Friday, July 31, 2015

Midnight on the Mississippi by Mary Ellis

I was expecting this to be a mystery. There is some, but I would say the romance is primary with the mystery secondary.

Nicki Price is our heroine. She is a brand new private investigator come to New Orleans to work for her uncle, much to his surprise. She wants to be there because of her father's death seventeen years ago. While he wasn't the best of fathers and he did cheat at cards, his death still bothered her. There was just too many unanswered questions and Nicki wanted answers.

Nicki's uncle is hired by Hunter Galen, a high class portfolio investor, to find out who killed his partner. Hunter is the primary suspect and the police are not looking anywhere else. When the uncle is caught fudging crime scene rules, Nicki is left as the only one capable of helping prove Hunter is innocent. When Galen starts to fall for Nicki, the investigation seems to take a back seat.

I like Nicki as a character. She is a bit of a bumbling PI, getting her car stuck in the mud on a stakeout. But I like her heart. She truly wants to be an investigator and solve her father's murder some day. Hunter is a bit of a romantic. I think he is a little too forward in his advances toward Nicki. In that respect, there seems to be more written about the time the two spend together than there is on the actual mystery.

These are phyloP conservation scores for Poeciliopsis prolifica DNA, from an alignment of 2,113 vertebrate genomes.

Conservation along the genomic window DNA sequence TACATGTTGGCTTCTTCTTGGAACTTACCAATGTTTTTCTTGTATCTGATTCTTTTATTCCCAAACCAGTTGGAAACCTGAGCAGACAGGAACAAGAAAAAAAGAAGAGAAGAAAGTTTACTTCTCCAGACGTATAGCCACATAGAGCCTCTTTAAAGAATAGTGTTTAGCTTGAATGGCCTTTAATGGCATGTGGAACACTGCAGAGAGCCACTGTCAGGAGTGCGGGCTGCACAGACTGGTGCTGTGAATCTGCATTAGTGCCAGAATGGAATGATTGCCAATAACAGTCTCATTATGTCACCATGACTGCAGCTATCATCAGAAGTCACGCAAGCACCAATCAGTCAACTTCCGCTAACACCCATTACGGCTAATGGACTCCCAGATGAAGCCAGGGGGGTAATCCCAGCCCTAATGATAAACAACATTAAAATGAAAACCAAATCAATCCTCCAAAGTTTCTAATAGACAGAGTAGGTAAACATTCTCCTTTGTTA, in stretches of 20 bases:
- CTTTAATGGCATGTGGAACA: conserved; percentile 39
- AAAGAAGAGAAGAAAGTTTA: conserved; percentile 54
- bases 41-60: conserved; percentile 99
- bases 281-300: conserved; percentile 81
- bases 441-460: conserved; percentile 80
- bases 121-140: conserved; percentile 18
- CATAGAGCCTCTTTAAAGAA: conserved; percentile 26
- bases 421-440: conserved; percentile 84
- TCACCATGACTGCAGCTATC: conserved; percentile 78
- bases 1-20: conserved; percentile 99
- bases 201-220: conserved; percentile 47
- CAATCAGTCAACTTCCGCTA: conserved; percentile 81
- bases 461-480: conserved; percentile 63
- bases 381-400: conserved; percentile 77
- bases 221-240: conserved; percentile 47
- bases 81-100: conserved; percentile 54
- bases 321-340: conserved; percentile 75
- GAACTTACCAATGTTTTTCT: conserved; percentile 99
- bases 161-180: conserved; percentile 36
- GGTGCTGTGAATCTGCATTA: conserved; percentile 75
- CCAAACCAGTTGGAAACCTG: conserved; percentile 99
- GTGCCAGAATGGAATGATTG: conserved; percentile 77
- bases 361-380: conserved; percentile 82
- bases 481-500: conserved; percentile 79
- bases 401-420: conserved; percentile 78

I thought the most interesting aspect of this novel was the setting. Hunter and Nicki spend days and evenings sightseeing, going to parties, etc. There is much written about the culture of the New Orleans area, the people, the food, the dancing, and the sights. We get an idea of Cajun celebrations and lots more. I really enjoyed the way the cultural setting of the novel was done.

I found the plot a bit predictable. And I kept wondering why, when Hunter was the prime suspect, he and Nicki would keep taking days off to go sightseeing when I would have thought pursuing leads would have been more important.

There is a little bit of Christianity in the novel, but it is not essential to the characters nor the plot. I recommend this novel to readers who like a novel taking place in a well described location.

Mary Ellis is the bestselling author of several novels. She and her husband live in central Ohio. Find out more at http://maryellis.net/.

Harvest House Publishers, 354 pages.

I received a complimentary egalley of this book from the publisher for the purpose of an independent and honest review.
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